Like many emerging markets, China and its related exchange traded funds (ETFs) are showing signs of a recovery. But is the reported growth in China enough to keep the ball rolling?
The Shanghai Composite Index recently reached 3,008.15, its highest close since June 11, 2008, and gained 63% in the first half of the year, reports Zhang Shidong for Bloomberg. Wang Peng, Shanghai-based chief investment officer at First Trust Fund Management Co., expects listed companies to post positive earnings in the third or fourth quarter.
At least 140 people have been killed in protests in which rioters are clashing with police in western China, reports Edward Wong for The New York Times. If it continues to spread, could it jeopardize the country’s recovery?
In a government report, the Purchasing Mangers’ Index hit a seasonally adjusted 53.2 for June. Anything above the 50 level translates into an expansion. Trade and investment in housing are expected to boost China’s recovery by the start of 2010.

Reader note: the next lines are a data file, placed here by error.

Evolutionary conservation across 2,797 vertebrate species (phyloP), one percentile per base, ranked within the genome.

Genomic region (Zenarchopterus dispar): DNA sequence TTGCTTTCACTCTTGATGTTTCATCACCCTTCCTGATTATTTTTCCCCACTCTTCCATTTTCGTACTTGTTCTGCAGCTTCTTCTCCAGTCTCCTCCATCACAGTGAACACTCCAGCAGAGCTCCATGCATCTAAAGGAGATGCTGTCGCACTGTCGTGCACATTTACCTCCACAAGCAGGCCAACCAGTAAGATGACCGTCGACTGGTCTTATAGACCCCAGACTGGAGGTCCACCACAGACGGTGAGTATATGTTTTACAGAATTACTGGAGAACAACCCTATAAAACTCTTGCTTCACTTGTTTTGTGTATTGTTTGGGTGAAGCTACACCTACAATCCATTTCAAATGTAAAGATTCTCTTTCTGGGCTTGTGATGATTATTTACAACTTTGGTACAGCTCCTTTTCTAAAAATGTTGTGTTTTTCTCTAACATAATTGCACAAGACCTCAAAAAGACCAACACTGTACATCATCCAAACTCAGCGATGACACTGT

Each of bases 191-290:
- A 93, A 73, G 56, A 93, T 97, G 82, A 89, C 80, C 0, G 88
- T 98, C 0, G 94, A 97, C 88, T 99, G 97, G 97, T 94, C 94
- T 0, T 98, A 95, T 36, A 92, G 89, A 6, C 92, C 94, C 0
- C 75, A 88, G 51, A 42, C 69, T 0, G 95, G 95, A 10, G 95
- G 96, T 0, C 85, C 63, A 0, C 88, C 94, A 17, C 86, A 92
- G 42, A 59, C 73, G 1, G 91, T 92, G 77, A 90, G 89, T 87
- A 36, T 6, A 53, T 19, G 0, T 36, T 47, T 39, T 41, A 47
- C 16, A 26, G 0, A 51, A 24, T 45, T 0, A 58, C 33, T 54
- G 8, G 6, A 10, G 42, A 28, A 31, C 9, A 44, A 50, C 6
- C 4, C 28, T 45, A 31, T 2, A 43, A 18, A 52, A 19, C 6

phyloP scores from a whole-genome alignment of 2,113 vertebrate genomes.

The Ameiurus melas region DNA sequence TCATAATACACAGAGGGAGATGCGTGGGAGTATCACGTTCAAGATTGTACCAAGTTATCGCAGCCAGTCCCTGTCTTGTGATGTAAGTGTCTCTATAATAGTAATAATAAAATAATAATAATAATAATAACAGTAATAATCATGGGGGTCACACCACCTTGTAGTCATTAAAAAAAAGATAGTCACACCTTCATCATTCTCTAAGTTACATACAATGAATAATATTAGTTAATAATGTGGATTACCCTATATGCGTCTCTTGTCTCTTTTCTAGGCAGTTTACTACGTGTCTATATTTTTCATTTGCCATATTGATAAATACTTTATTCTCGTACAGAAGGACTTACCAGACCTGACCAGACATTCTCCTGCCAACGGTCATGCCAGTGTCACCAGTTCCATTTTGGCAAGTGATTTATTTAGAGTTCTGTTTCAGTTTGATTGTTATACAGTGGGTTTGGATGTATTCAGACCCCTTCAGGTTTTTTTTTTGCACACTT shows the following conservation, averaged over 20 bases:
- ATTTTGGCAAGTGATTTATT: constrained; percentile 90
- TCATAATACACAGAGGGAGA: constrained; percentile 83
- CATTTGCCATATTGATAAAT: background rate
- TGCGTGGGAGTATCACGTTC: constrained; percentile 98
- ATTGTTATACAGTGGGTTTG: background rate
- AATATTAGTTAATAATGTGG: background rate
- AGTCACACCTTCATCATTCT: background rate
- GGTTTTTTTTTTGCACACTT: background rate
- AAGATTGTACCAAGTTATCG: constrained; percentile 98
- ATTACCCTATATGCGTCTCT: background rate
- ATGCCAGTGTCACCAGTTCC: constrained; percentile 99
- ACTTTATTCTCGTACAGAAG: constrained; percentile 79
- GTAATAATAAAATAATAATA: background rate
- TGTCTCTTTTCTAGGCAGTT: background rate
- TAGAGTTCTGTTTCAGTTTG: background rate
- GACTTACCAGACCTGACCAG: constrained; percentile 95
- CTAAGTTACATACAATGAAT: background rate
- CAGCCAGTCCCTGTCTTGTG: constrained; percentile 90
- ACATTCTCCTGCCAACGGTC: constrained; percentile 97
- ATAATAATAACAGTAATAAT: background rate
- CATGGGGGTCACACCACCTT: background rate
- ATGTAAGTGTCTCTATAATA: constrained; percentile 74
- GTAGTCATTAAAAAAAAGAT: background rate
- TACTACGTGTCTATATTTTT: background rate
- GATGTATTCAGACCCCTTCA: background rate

Not everyone believes the China will be quick to recover. The bulls have argued that the jump in shipping rates indicate a rise in commodity demand; thus, a revival of the world economy is at hand, remarks Claus Vogt for Money and Markets. But Vogt argues that a jump in Chinese commodity imports could just as well be due to a buildup of strategic reserves by taking advantage of low prices that could be seen as a normal part of a typical inventory cycle, and Chinese corporations are hoarding commodities, speculating on a rise in future commodity prices.
- iShares FTSE/Xinhua China 25 Index (FXI): up 29.8% year-to-date
- SPDR S&P China (GXC): up 32.8% year-to-date
For more information on China, visit our China category.
Max Chen contributed to this article.
The opinions and forecasts expressed herein are solely those of Tom Lydon, and may not actually come to pass. Information on this site should not be used or construed as an offer to sell, a solicitation of an offer to buy, or a recommendation for any product.